Figure 2
Figure 2. Comparative gene expression array analysis of thiostrepton-treated human A375 metastatic melanoma and primary melanocytes
(A–B) The scatter blots depict differential gene expression as detected by the RT2 Human Stress and Toxicity Profiler PCR Expression Array technology [T: 10 μM, 6 h) in A375 melanoma cells (panel A) and melanocytes (panel B). Upper and lower lines: cut-off indicating fourfold up- or down-regulated expression, respectively. Arrays were performed in three independent repeats and analyzed using the two-sided Student’s t test. (C) The table summarize expression changes by at least twofold (p < 0.05). (D) T-modulation (10 μM, 1–6 h) of HSPA1A and HSPA6 mRNA levels in A375 cells by independent real time RT-PCR analysis. (E) T-modulation (10 μM, 6 h) of Hsp70B′ protein levels in A375 cells as assessed by ELISA and analyzed using the Student’s t test. (F) T-modulation (10 μM, 1–6 h) of protein expression in A375 cells as assessed by immunoblot analysis. (G) Comparative analysis of heat shock- and ER stress-related gene expression changes at the mRNA level induced by T-treatment in A375 cells and melanocytes (as observed by expression array analysis performed in panels A and B); [n=3, mean ± SD; (p<0.05; T-treated versus untreated); * denotes statistically significant differences between HEMa and A375 cells (*p<0.05; **p<0.01; ***p<0.001)]. (H) T-modulation (10 μM, 6 h) of protein expression in melanocytes as assessed by immunoblot analysis.
Figure 2
Figure 2. Comparative gene expression array analysis of thiostrepton-treated human A375 metastatic melanoma and primary melanocytes
(A–B) The scatter blots depict differential gene expression as detected by the RT2 Human Stress and Toxicity Profiler PCR Expression Array technology [T: 10 μM, 6 h) in A375 melanoma cells (panel A) and melanocytes (panel B). Upper and lower lines: cut-off indicating fourfold up- or down-regulated expression, respectively. Arrays were performed in three independent repeats and analyzed using the two-sided Student’s t test. (C) The table summarize expression changes by at least twofold (p < 0.05). (D) T-modulation (10 μM, 1–6 h) of HSPA1A and HSPA6 mRNA levels in A375 cells by independent real time RT-PCR analysis. (E) T-modulation (10 μM, 6 h) of Hsp70B′ protein levels in A375 cells as assessed by ELISA and analyzed using the Student’s t test. (F) T-modulation (10 μM, 1–6 h) of protein expression in A375 cells as assessed by immunoblot analysis. (G) Comparative analysis of heat shock- and ER stress-related gene expression changes at the mRNA level induced by T-treatment in A375 cells and melanocytes (as observed by expression array analysis performed in panels A and B); [n=3, mean ± SD; (p<0.05; T-treated versus untreated); * denotes statistically significant differences between HEMa and A375 cells (*p<0.05; **p<0.01; ***p<0.001)]. (H) T-modulation (10 μM, 6 h) of protein expression in melanocytes as assessed by immunoblot analysis.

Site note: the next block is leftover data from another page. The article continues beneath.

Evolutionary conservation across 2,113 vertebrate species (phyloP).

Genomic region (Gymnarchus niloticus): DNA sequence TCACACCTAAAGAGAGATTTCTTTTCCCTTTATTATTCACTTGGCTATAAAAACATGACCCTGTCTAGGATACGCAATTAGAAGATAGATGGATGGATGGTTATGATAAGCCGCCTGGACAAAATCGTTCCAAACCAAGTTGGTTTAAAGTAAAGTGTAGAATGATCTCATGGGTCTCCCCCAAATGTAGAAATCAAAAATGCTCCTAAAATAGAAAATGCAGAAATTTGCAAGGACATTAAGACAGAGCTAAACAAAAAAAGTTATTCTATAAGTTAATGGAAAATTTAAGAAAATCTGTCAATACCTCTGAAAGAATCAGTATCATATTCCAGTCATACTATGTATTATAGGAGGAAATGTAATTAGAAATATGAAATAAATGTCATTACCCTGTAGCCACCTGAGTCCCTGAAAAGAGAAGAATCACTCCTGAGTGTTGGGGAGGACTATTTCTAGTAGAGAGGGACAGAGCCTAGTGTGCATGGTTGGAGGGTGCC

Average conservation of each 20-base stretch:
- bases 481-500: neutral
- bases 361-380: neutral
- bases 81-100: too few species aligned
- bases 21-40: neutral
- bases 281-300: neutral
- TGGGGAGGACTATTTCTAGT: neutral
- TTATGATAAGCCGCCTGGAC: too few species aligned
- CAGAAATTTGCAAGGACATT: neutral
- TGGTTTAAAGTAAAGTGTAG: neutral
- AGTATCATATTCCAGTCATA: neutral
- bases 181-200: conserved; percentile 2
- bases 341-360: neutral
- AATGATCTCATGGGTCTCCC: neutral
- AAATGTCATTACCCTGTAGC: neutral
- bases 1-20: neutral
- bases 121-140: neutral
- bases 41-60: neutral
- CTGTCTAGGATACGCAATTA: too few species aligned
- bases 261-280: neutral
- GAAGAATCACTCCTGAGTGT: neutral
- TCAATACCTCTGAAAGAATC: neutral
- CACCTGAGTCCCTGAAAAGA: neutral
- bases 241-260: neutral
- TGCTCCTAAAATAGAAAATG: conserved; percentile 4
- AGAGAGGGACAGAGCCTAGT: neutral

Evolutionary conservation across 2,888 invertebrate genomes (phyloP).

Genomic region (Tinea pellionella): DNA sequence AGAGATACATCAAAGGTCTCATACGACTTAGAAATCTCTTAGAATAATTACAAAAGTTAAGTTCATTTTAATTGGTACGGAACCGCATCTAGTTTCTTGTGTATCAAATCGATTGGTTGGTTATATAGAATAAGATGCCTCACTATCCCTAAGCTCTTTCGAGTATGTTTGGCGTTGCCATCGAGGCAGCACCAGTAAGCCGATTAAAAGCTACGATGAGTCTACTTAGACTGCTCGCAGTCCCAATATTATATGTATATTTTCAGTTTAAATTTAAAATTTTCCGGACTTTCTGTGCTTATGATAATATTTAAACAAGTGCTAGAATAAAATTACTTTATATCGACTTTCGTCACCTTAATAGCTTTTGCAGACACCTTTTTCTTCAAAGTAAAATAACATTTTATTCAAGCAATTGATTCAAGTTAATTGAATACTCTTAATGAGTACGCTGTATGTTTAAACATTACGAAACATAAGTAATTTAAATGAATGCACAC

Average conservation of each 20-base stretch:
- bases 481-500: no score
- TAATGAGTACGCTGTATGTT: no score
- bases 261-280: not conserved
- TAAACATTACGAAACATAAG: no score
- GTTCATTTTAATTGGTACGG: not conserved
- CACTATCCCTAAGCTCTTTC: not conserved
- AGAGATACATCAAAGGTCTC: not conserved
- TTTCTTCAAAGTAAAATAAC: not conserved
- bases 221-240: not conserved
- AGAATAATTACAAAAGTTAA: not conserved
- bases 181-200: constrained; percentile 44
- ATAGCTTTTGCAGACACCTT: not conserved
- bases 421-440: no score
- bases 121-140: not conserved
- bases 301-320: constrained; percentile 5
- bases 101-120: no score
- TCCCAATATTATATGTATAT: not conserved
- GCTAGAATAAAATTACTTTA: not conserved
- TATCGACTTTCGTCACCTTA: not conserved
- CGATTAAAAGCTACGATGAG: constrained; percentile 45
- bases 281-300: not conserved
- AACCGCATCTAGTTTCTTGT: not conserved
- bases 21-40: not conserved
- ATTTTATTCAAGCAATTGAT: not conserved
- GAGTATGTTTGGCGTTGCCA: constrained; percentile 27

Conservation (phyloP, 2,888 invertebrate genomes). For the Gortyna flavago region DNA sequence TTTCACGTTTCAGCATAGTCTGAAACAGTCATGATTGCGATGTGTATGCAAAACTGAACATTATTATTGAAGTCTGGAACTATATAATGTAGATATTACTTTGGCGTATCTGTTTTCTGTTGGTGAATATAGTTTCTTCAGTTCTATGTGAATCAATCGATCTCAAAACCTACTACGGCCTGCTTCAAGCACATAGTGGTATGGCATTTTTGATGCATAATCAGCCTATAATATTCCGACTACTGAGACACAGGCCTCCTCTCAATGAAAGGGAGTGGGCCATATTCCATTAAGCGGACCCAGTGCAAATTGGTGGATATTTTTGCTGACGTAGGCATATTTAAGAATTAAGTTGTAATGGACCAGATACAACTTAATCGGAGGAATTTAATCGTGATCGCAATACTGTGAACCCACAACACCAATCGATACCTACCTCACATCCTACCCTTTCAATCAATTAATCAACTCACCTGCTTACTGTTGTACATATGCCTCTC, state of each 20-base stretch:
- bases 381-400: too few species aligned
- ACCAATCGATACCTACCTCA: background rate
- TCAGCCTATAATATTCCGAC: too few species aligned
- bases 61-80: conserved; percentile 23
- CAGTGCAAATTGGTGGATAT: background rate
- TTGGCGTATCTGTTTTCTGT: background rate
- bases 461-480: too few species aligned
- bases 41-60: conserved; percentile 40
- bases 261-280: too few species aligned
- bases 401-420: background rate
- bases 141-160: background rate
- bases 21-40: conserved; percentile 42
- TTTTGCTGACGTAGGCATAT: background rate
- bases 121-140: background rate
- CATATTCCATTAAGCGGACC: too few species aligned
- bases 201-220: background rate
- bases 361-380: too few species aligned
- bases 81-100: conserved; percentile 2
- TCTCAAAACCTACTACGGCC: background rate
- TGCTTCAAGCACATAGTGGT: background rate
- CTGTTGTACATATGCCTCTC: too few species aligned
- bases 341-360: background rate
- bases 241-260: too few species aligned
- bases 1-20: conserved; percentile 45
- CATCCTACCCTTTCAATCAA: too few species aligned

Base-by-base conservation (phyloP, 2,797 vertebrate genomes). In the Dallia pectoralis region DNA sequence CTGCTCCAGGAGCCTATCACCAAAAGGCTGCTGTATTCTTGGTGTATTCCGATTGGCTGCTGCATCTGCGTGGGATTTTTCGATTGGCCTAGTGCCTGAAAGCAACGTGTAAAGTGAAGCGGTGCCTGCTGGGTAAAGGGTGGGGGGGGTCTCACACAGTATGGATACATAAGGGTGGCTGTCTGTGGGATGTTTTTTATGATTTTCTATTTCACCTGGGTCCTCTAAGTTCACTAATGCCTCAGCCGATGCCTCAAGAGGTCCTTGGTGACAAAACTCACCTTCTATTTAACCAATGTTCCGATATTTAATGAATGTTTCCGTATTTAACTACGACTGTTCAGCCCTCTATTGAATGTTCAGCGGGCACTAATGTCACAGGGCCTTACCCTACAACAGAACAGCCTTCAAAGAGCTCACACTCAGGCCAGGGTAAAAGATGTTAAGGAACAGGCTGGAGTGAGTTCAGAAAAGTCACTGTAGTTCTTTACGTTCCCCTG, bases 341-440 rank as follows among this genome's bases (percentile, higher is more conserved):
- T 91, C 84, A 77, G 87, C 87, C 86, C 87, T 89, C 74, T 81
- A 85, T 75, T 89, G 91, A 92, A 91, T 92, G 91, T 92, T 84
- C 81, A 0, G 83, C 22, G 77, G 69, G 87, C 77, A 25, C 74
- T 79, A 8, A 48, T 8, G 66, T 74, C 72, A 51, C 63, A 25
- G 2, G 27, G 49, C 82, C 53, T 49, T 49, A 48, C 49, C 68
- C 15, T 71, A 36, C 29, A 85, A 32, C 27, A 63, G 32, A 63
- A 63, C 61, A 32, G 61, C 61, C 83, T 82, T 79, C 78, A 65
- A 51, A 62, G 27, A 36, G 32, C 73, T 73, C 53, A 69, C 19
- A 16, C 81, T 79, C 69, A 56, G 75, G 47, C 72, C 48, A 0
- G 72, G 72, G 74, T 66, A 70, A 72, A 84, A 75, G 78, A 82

Figure 2
Figure 2. Comparative gene expression array analysis of thiostrepton-treated human A375 metastatic melanoma and primary melanocytes
(A–B) The scatter blots depict differential gene expression as detected by the RT2 Human Stress and Toxicity Profiler PCR Expression Array technology [T: 10 μM, 6 h) in A375 melanoma cells (panel A) and melanocytes (panel B). Upper and lower lines: cut-off indicating fourfold up- or down-regulated expression, respectively. Arrays were performed in three independent repeats and analyzed using the two-sided Student’s t test. (C) The table summarize expression changes by at least twofold (p < 0.05). (D) T-modulation (10 μM, 1–6 h) of HSPA1A and HSPA6 mRNA levels in A375 cells by independent real time RT-PCR analysis. (E) T-modulation (10 μM, 6 h) of Hsp70B′ protein levels in A375 cells as assessed by ELISA and analyzed using the Student’s t test. (F) T-modulation (10 μM, 1–6 h) of protein expression in A375 cells as assessed by immunoblot analysis. (G) Comparative analysis of heat shock- and ER stress-related gene expression changes at the mRNA level induced by T-treatment in A375 cells and melanocytes (as observed by expression array analysis performed in panels A and B); [n=3, mean ± SD; (p<0.05; T-treated versus untreated); * denotes statistically significant differences between HEMa and A375 cells (*p<0.05; **p<0.01; ***p<0.001)]. (H) T-modulation (10 μM, 6 h) of protein expression in melanocytes as assessed by immunoblot analysis.
Figure 3
Figure 3. Thiostrepton inhibits proteasome activity in A375 and HEMa cells, but causes accumulation of ubiquitinated proteins only in A375 cells